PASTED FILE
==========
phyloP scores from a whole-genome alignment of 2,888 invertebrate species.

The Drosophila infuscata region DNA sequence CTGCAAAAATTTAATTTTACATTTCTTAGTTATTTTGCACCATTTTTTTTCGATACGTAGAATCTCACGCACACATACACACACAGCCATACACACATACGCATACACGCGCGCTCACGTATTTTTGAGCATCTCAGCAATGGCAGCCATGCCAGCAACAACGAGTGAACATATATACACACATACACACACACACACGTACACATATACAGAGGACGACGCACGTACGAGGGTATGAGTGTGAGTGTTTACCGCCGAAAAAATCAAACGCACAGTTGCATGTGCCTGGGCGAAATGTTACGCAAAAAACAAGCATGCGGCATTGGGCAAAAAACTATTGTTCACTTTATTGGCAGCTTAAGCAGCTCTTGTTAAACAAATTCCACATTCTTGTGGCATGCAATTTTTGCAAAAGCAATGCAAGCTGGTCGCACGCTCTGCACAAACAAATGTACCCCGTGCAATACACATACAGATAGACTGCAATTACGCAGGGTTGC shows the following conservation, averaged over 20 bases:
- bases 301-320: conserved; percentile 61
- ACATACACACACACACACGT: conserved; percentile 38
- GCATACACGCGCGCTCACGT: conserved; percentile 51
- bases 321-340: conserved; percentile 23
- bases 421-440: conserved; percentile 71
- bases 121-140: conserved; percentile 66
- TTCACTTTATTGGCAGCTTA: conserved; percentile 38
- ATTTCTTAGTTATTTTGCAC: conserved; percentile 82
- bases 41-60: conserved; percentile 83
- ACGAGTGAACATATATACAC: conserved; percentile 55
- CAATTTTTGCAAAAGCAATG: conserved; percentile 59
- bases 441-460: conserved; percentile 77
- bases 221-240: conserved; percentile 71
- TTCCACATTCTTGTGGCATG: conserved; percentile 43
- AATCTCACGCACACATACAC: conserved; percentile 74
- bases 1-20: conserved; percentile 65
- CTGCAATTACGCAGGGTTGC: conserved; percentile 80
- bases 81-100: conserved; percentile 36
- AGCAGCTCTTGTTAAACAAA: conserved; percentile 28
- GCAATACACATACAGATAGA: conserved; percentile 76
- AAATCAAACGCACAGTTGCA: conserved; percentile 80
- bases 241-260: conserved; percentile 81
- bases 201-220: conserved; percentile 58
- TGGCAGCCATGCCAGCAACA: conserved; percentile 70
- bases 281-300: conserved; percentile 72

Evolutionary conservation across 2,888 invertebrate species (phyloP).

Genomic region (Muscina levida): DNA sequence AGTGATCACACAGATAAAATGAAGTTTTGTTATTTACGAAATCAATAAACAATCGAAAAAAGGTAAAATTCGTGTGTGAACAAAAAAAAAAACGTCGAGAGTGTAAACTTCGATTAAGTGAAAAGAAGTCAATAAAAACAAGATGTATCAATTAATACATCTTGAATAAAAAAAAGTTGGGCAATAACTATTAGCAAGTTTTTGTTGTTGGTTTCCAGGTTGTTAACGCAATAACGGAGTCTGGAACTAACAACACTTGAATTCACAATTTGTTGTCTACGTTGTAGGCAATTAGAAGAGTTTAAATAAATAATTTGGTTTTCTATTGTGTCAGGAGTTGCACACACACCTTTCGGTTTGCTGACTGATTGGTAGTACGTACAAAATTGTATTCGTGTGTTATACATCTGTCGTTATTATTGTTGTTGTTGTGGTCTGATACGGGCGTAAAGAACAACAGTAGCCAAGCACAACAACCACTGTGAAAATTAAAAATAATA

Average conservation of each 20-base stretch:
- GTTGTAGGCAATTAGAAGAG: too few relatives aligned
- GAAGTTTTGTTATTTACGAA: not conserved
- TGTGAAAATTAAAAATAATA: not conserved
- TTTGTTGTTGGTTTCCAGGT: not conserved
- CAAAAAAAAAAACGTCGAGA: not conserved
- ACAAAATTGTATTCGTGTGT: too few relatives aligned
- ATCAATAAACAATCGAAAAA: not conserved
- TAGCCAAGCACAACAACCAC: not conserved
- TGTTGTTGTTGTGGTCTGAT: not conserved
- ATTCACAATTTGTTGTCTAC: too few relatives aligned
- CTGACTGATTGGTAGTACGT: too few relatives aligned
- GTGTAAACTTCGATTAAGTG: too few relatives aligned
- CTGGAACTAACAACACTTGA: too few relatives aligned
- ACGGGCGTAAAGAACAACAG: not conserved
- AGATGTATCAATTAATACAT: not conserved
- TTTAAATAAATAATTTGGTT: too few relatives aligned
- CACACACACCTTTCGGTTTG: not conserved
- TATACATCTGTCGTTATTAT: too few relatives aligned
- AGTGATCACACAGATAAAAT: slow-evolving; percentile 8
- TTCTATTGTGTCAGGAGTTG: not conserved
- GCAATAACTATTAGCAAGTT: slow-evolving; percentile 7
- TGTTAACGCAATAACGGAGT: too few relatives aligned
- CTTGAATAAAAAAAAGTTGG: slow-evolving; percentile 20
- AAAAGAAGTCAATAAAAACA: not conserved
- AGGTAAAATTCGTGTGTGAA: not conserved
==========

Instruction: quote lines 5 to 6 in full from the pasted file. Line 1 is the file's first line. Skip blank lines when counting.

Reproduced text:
- GCATACACGCGCGCTCACGT: conserved; percentile 51
- bases 321-340: conserved; percentile 23